LXer Feature: 27-Jun-2011
Here is a roundup of the big stories to hit our newswire this past week. Enjoy!
This Was a First...: I kept my mouth shut. That doesn't happen often, especially when it comes to the thrust and parry during a Windows vs. Linux match. There was a time, I would shoulder my way into the battle and shamelessly impart my knowledge/expertise where needed. And as I've learned...cool, level-headed discourse is much more effective than the confrontational habit of calling your opponent and idiot...as difficult as that may be at times. But in this case, my participation wasn't needed.
With Chromebooks, are Linux-based netbooks dead?: As a longtime Linux user, I remember hearing about netbooks for the first time. It was an exciting feeling — finally, Linux will be able to beat Microsoft and that too on a completely new platform. However, when Windows-based netbooks started coming out, I was thoroughly disappointed. Microsoft had once again managed to monopolize an emerging market, paling Linux back into insignificance. Furthermore, just when we thought that the netbook market was growing, iPad took the industry by storm, becoming the quintessential secondary device. And, as if all that wasn’t enough, Google announced Chromebooks giving another massive blow to the already-dying netbook market. So, the question remains, is this the end of Linux-based netbooks? Seems like it is.
What Happens When a Die-Hard Linux User Switches to the Mac?: "Two days into my Mac experiment I found that while the command line options had me feeling right at home, the chrome metal interface was making me want to gag. Further into the experience, I was bothered to learn that my customization options for OS X were much more limited than I had anticipated.
Synaptic Removed From Ubuntu 11.10: In an update today, Synaptic Package Manager has been removed from the Ubuntu 11.10 Oneiric Ocelot CD, but it's still available in the repositories so you can install it via Ubuntu Software Center.
Has Unity Knocked Ubuntu Off Its Pedestal?: It's no secret that the new Unity interface in Ubuntu 11.04 "Natty Narwhal" has been less than entirely successful at pleasing some fans of Canonical's free and open source operating system.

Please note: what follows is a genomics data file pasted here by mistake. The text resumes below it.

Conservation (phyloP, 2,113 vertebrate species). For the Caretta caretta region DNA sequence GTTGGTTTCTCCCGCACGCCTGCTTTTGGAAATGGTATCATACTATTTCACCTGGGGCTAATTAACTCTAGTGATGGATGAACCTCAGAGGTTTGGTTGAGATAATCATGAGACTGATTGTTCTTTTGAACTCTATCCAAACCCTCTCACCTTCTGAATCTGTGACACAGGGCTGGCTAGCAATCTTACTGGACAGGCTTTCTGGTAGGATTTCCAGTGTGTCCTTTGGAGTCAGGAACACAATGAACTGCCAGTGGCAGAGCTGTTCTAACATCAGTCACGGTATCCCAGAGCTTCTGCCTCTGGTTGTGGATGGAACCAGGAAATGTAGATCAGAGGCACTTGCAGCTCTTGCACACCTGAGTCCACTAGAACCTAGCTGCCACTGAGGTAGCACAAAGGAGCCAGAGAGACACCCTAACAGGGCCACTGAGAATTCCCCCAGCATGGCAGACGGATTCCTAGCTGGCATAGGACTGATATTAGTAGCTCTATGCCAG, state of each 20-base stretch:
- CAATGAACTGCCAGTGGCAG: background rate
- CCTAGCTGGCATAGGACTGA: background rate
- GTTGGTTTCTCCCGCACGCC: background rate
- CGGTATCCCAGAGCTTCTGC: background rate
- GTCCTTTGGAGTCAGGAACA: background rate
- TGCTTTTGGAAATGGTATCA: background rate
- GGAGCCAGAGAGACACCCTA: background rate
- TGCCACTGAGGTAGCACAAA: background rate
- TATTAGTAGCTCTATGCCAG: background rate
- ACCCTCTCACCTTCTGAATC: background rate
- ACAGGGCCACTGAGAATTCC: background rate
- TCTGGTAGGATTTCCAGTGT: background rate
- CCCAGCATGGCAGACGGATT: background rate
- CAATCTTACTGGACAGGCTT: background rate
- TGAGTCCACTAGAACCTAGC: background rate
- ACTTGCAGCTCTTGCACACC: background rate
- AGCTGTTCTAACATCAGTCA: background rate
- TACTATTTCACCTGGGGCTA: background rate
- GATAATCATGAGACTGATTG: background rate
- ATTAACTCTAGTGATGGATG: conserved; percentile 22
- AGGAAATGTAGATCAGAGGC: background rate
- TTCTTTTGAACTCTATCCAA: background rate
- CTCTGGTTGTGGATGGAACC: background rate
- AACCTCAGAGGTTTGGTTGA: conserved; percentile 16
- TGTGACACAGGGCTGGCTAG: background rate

GNOME developer quote of the day: I am no longer using GNOME but Xfce and this has nothing to do with GNOME Shell. I already switched a long time ago. But as the (co-)maintainer of several terminals in Fedora, I wondered how to enable users to easily switch their default terminal emulator in GNOME 3
Installing LibreOffice in Debian Squeeze from Backports without a hitch: It’s not the least eventful package installation I’ve ever done in Linux and BSD, but tapping into Debian Backports to install the Document Foundation’s new LibreOffice suite and replace the formerly Oracle-controlled, now-in-limbo OpenOffice is fairly easy if you follow the steps, refrain from panic and just type in the letter “y” a few times.
Red Hat declares war against VMware on cloud front: Red Hat declared war on VMware’s Cloud Foundry today, announcing that 65 new companies have joined the Open Virtualization Alliance backing KVM in a month’s time. In May, Red Hat, SUSE, BMC Software, Eucalyptus Systems, HP, IBM and Intel, announced the formation of the Open Virtualization Alliance. As of today, 65 new members have joined, including Dell. Scott Crenshaw, who leads Red Hat’s cloud effort, denounced what he called VMware’s proprietary cloud platform.
Mozilla Firefox, From Darling to Enemy in One Release: What is wrong with everyone in Linux land bagging on Mozilla Firefox and their 5.0 release? Complaints pretty much have one thing in common: They claim there isn’t enough ‘new and shiny’ things inside FF5 to warrant a major version. This is illogical thinking because major version means NOTHING when it comes to usability of software.